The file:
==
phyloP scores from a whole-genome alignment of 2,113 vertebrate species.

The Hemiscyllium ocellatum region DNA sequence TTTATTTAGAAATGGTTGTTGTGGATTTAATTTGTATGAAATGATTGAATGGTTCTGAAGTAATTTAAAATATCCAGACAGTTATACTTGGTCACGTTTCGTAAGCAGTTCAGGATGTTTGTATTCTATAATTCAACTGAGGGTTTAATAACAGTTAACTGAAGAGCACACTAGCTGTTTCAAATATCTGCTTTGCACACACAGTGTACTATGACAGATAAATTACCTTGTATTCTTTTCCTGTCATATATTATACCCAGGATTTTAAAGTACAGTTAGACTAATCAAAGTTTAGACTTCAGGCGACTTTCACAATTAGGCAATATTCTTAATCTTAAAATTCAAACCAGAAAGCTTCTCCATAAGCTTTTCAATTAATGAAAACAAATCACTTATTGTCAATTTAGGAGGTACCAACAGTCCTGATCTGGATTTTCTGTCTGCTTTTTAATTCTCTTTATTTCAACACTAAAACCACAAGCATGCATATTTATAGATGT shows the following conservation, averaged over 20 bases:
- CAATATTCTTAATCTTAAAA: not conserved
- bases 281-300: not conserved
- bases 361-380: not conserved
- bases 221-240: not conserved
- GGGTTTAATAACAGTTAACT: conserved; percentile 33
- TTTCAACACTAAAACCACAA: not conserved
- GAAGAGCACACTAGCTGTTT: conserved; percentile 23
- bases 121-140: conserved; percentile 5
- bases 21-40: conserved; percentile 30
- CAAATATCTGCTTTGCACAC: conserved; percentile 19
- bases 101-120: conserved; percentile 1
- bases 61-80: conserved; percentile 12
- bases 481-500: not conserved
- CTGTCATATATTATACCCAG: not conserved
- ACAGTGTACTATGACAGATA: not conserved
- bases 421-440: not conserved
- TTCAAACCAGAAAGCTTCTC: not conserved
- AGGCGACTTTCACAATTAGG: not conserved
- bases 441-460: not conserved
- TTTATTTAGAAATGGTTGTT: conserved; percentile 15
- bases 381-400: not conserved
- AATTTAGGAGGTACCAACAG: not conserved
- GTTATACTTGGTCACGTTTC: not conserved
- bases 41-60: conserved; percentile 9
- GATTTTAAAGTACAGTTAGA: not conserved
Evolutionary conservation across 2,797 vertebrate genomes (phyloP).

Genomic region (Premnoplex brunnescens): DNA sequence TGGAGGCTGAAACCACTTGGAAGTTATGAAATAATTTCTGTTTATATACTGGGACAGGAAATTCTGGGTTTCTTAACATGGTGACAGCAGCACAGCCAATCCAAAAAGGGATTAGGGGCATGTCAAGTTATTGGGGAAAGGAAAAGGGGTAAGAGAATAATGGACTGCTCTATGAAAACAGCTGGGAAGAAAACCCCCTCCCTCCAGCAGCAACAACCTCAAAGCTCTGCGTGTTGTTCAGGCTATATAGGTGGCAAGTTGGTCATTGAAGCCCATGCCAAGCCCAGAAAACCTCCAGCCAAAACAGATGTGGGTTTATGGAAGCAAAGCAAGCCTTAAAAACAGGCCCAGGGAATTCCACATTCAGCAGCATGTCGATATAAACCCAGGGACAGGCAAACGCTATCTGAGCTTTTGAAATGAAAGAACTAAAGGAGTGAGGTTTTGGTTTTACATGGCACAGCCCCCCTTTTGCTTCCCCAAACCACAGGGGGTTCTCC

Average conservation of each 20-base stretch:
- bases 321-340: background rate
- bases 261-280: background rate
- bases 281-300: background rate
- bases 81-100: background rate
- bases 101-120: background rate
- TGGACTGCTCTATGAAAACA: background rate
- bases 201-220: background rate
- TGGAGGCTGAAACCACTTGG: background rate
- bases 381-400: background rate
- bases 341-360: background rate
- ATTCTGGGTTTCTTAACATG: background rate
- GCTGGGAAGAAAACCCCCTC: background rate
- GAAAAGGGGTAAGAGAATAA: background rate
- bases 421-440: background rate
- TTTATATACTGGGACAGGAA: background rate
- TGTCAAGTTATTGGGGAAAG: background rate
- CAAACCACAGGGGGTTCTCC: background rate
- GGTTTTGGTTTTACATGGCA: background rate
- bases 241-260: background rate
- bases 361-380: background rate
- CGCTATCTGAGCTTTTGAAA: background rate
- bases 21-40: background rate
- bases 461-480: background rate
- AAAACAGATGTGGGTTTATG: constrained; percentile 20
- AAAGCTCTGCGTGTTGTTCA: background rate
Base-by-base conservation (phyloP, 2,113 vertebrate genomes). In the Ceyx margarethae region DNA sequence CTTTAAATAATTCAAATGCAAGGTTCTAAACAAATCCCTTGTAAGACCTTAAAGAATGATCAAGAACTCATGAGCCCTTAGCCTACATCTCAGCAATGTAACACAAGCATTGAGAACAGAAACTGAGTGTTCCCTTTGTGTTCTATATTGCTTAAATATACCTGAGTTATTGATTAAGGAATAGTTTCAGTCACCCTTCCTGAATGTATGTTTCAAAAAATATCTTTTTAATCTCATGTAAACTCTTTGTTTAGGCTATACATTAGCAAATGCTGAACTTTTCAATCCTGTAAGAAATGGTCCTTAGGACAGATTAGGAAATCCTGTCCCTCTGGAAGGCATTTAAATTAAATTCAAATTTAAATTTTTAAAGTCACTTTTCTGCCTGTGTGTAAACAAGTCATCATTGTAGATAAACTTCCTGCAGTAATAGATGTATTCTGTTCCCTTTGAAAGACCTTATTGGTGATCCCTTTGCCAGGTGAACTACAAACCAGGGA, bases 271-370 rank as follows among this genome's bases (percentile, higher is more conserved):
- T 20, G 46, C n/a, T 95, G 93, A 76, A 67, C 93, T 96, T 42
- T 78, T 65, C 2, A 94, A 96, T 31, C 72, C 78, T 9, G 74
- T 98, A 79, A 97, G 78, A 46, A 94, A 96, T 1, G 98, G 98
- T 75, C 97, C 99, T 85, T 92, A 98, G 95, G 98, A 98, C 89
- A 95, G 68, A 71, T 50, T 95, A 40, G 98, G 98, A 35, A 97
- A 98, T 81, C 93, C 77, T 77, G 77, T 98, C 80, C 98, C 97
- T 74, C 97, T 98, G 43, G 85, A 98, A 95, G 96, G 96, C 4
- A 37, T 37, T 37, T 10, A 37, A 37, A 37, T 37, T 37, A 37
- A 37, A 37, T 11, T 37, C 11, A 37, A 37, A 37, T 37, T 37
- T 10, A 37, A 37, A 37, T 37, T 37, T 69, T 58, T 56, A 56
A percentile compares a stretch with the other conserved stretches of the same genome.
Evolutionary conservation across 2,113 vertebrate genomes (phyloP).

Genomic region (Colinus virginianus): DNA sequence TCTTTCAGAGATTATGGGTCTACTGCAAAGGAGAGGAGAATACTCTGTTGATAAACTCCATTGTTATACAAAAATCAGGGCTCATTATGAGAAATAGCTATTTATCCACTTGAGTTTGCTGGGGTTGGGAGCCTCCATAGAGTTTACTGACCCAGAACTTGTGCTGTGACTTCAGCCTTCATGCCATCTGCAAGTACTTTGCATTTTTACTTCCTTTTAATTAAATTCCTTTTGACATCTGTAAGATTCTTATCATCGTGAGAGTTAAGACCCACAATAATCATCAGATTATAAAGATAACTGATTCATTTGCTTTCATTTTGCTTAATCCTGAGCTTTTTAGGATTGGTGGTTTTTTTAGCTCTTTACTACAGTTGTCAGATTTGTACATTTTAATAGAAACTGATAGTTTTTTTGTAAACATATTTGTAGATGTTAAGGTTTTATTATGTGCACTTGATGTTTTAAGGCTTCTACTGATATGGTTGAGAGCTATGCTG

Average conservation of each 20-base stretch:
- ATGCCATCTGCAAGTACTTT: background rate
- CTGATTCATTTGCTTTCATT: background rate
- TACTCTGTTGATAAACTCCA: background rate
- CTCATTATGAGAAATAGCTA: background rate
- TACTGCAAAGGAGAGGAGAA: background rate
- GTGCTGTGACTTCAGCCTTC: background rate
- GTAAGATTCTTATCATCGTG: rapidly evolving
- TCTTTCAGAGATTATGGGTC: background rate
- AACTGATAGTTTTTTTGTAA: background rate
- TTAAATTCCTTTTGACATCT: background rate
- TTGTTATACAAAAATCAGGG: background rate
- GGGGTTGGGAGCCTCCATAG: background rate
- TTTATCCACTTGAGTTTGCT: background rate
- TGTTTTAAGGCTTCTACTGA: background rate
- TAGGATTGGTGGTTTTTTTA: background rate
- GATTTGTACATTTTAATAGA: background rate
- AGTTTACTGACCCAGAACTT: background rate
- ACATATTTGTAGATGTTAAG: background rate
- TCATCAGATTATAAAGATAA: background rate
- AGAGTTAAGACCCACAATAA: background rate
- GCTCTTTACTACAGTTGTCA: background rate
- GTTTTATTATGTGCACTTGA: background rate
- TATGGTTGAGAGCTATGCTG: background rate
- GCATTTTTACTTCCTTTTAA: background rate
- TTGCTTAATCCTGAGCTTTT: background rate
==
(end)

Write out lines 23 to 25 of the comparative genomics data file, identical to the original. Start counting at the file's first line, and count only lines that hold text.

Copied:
- bases 381-400: not conserved
- AATTTAGGAGGTACCAACAG: not conserved
- GTTATACTTGGTCACGTTTC: not conserved